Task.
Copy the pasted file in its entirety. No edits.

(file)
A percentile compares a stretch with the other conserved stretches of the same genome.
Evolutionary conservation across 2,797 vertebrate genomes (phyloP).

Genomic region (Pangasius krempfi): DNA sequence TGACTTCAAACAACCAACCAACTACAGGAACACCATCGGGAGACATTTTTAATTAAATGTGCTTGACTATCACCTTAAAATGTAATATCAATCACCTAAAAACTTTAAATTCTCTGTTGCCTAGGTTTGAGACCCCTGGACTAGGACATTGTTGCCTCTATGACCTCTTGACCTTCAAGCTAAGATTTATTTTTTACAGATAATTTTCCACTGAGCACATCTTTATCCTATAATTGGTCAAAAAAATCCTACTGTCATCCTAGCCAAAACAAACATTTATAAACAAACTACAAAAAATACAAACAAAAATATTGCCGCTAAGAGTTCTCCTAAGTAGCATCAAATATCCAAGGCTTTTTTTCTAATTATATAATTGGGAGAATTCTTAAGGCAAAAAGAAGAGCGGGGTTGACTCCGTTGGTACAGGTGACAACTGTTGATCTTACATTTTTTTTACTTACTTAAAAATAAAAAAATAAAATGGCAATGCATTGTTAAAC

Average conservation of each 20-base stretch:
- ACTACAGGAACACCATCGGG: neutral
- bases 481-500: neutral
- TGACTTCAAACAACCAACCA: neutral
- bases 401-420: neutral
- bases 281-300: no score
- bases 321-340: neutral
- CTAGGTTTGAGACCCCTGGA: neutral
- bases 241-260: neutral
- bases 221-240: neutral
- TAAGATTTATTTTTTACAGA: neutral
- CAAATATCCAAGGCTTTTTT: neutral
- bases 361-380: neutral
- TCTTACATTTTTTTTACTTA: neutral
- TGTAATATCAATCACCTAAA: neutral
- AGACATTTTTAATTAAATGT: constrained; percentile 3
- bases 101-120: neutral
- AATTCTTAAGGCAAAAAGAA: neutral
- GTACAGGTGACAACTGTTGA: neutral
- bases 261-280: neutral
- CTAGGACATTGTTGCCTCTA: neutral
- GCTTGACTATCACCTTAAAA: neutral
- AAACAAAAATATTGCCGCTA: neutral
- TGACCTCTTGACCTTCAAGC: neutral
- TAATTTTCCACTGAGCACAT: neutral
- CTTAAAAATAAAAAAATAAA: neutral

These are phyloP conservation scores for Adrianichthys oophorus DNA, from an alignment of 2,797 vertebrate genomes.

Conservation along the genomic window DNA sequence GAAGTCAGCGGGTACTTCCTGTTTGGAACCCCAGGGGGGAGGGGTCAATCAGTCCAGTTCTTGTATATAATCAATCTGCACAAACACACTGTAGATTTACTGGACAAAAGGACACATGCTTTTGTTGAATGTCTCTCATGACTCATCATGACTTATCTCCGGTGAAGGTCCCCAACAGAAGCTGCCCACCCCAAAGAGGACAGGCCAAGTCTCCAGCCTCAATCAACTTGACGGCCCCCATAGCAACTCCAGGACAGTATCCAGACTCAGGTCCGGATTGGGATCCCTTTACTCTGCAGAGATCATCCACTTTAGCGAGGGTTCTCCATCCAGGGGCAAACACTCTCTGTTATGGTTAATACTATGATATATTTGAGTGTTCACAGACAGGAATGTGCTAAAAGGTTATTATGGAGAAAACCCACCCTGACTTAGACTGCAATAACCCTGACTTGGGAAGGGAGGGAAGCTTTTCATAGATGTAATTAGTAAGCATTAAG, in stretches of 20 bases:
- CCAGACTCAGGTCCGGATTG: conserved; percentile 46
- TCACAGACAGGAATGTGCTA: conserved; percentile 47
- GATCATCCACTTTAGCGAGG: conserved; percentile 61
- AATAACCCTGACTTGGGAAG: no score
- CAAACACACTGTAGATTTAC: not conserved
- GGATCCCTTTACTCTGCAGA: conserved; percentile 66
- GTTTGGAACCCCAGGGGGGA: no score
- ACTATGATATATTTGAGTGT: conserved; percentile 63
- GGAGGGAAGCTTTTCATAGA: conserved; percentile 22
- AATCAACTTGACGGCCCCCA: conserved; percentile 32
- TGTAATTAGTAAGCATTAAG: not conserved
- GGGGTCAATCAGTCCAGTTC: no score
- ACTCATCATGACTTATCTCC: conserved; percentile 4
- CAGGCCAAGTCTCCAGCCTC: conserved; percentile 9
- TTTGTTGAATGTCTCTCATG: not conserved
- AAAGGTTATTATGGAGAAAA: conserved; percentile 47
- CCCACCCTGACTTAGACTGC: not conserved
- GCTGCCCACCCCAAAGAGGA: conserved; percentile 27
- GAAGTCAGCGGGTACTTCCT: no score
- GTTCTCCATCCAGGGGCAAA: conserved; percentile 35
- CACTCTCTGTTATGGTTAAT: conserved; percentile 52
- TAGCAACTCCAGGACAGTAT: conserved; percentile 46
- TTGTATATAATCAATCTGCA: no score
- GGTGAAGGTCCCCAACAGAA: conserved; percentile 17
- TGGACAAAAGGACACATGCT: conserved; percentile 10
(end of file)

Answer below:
A percentile compares a stretch with the other conserved stretches of the same genome.
Evolutionary conservation across 2,797 vertebrate genomes (phyloP).

Genomic region (Pangasius krempfi): DNA sequence TGACTTCAAACAACCAACCAACTACAGGAACACCATCGGGAGACATTTTTAATTAAATGTGCTTGACTATCACCTTAAAATGTAATATCAATCACCTAAAAACTTTAAATTCTCTGTTGCCTAGGTTTGAGACCCCTGGACTAGGACATTGTTGCCTCTATGACCTCTTGACCTTCAAGCTAAGATTTATTTTTTACAGATAATTTTCCACTGAGCACATCTTTATCCTATAATTGGTCAAAAAAATCCTACTGTCATCCTAGCCAAAACAAACATTTATAAACAAACTACAAAAAATACAAACAAAAATATTGCCGCTAAGAGTTCTCCTAAGTAGCATCAAATATCCAAGGCTTTTTTTCTAATTATATAATTGGGAGAATTCTTAAGGCAAAAAGAAGAGCGGGGTTGACTCCGTTGGTACAGGTGACAACTGTTGATCTTACATTTTTTTTACTTACTTAAAAATAAAAAAATAAAATGGCAATGCATTGTTAAAC

Average conservation of each 20-base stretch:
- ACTACAGGAACACCATCGGG: neutral
- bases 481-500: neutral
- TGACTTCAAACAACCAACCA: neutral
- bases 401-420: neutral
- bases 281-300: no score
- bases 321-340: neutral
- CTAGGTTTGAGACCCCTGGA: neutral
- bases 241-260: neutral
- bases 221-240: neutral
- TAAGATTTATTTTTTACAGA: neutral
- CAAATATCCAAGGCTTTTTT: neutral
- bases 361-380: neutral
- TCTTACATTTTTTTTACTTA: neutral
- TGTAATATCAATCACCTAAA: neutral
- AGACATTTTTAATTAAATGT: constrained; percentile 3
- bases 101-120: neutral
- AATTCTTAAGGCAAAAAGAA: neutral
- GTACAGGTGACAACTGTTGA: neutral
- bases 261-280: neutral
- CTAGGACATTGTTGCCTCTA: neutral
- GCTTGACTATCACCTTAAAA: neutral
- AAACAAAAATATTGCCGCTA: neutral
- TGACCTCTTGACCTTCAAGC: neutral
- TAATTTTCCACTGAGCACAT: neutral
- CTTAAAAATAAAAAAATAAA: neutral

These are phyloP conservation scores for Adrianichthys oophorus DNA, from an alignment of 2,797 vertebrate genomes.

Conservation along the genomic window DNA sequence GAAGTCAGCGGGTACTTCCTGTTTGGAACCCCAGGGGGGAGGGGTCAATCAGTCCAGTTCTTGTATATAATCAATCTGCACAAACACACTGTAGATTTACTGGACAAAAGGACACATGCTTTTGTTGAATGTCTCTCATGACTCATCATGACTTATCTCCGGTGAAGGTCCCCAACAGAAGCTGCCCACCCCAAAGAGGACAGGCCAAGTCTCCAGCCTCAATCAACTTGACGGCCCCCATAGCAACTCCAGGACAGTATCCAGACTCAGGTCCGGATTGGGATCCCTTTACTCTGCAGAGATCATCCACTTTAGCGAGGGTTCTCCATCCAGGGGCAAACACTCTCTGTTATGGTTAATACTATGATATATTTGAGTGTTCACAGACAGGAATGTGCTAAAAGGTTATTATGGAGAAAACCCACCCTGACTTAGACTGCAATAACCCTGACTTGGGAAGGGAGGGAAGCTTTTCATAGATGTAATTAGTAAGCATTAAG, in stretches of 20 bases:
- CCAGACTCAGGTCCGGATTG: conserved; percentile 46
- TCACAGACAGGAATGTGCTA: conserved; percentile 47
- GATCATCCACTTTAGCGAGG: conserved; percentile 61
- AATAACCCTGACTTGGGAAG: no score
- CAAACACACTGTAGATTTAC: not conserved
- GGATCCCTTTACTCTGCAGA: conserved; percentile 66
- GTTTGGAACCCCAGGGGGGA: no score
- ACTATGATATATTTGAGTGT: conserved; percentile 63
- GGAGGGAAGCTTTTCATAGA: conserved; percentile 22
- AATCAACTTGACGGCCCCCA: conserved; percentile 32
- TGTAATTAGTAAGCATTAAG: not conserved
- GGGGTCAATCAGTCCAGTTC: no score
- ACTCATCATGACTTATCTCC: conserved; percentile 4
- CAGGCCAAGTCTCCAGCCTC: conserved; percentile 9
- TTTGTTGAATGTCTCTCATG: not conserved
- AAAGGTTATTATGGAGAAAA: conserved; percentile 47
- CCCACCCTGACTTAGACTGC: not conserved
- GCTGCCCACCCCAAAGAGGA: conserved; percentile 27
- GAAGTCAGCGGGTACTTCCT: no score
- GTTCTCCATCCAGGGGCAAA: conserved; percentile 35
- CACTCTCTGTTATGGTTAAT: conserved; percentile 52
- TAGCAACTCCAGGACAGTAT: conserved; percentile 46
- TTGTATATAATCAATCTGCA: no score
- GGTGAAGGTCCCCAACAGAA: conserved; percentile 17
- TGGACAAAAGGACACATGCT: conserved; percentile 10